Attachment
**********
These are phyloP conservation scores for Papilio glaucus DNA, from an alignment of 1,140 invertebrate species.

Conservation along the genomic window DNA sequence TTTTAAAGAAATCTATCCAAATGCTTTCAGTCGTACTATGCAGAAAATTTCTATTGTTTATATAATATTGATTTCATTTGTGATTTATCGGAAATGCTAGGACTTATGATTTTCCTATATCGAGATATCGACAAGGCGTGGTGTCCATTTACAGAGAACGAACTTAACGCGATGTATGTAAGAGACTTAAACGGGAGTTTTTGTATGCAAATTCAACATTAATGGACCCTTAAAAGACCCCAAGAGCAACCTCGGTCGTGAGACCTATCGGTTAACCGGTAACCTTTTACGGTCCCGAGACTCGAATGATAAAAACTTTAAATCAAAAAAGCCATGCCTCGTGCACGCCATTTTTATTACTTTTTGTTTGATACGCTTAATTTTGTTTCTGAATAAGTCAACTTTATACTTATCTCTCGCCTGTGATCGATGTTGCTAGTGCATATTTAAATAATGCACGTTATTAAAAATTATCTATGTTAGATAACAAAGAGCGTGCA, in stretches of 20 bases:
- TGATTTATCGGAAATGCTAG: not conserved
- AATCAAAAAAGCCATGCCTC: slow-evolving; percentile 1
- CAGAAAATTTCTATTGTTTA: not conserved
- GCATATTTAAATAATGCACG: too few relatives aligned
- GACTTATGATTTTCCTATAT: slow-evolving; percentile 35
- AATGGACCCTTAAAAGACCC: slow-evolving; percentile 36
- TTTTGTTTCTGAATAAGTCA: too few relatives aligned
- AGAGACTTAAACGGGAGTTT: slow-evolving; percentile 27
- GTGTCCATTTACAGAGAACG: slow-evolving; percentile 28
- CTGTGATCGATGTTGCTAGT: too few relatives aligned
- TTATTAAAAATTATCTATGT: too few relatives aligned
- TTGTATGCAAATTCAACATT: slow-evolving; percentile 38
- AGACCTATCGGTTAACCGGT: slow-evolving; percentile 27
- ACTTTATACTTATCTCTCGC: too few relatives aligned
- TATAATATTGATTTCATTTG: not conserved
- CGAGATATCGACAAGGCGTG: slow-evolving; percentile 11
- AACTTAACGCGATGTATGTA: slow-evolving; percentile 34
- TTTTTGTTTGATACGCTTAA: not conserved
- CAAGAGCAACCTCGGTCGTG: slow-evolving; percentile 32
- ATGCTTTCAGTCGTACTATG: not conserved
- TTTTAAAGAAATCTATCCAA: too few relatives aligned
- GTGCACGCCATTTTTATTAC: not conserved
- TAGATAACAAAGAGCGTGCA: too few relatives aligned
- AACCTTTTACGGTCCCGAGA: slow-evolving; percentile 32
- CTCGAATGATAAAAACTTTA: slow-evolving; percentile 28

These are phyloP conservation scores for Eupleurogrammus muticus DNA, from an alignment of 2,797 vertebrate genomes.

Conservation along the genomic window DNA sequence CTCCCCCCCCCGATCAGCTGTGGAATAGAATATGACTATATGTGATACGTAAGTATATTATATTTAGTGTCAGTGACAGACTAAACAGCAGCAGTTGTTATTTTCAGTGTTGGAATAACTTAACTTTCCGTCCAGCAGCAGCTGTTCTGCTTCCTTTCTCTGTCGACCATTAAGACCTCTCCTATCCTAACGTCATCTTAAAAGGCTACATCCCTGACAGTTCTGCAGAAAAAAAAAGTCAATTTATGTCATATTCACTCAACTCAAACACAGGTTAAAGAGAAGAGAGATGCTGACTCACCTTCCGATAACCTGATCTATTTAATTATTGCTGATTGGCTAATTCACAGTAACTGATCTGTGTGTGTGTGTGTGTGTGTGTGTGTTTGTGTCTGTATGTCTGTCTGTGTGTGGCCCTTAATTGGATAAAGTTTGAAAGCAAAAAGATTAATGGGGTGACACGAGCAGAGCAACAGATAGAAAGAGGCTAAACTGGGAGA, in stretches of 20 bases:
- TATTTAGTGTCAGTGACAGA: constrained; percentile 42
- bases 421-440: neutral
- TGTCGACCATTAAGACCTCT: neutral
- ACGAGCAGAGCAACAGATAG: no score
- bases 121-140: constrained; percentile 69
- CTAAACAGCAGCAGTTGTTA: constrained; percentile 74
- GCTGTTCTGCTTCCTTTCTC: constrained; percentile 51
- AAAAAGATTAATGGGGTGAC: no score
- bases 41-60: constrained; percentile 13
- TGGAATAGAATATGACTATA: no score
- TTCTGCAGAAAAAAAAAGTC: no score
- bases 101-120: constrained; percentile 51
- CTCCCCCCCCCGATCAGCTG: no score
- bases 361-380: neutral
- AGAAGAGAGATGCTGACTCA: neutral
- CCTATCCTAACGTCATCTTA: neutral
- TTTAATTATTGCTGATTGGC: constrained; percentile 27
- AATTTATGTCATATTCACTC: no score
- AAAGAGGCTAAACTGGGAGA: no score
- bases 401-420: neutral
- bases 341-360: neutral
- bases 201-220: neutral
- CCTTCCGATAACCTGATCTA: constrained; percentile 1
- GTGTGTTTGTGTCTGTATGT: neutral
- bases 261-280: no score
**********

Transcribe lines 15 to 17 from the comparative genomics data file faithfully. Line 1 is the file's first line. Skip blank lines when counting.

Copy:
- AGACCTATCGGTTAACCGGT: slow-evolving; percentile 27
- ACTTTATACTTATCTCTCGC: too few relatives aligned
- TATAATATTGATTTCATTTG: not conserved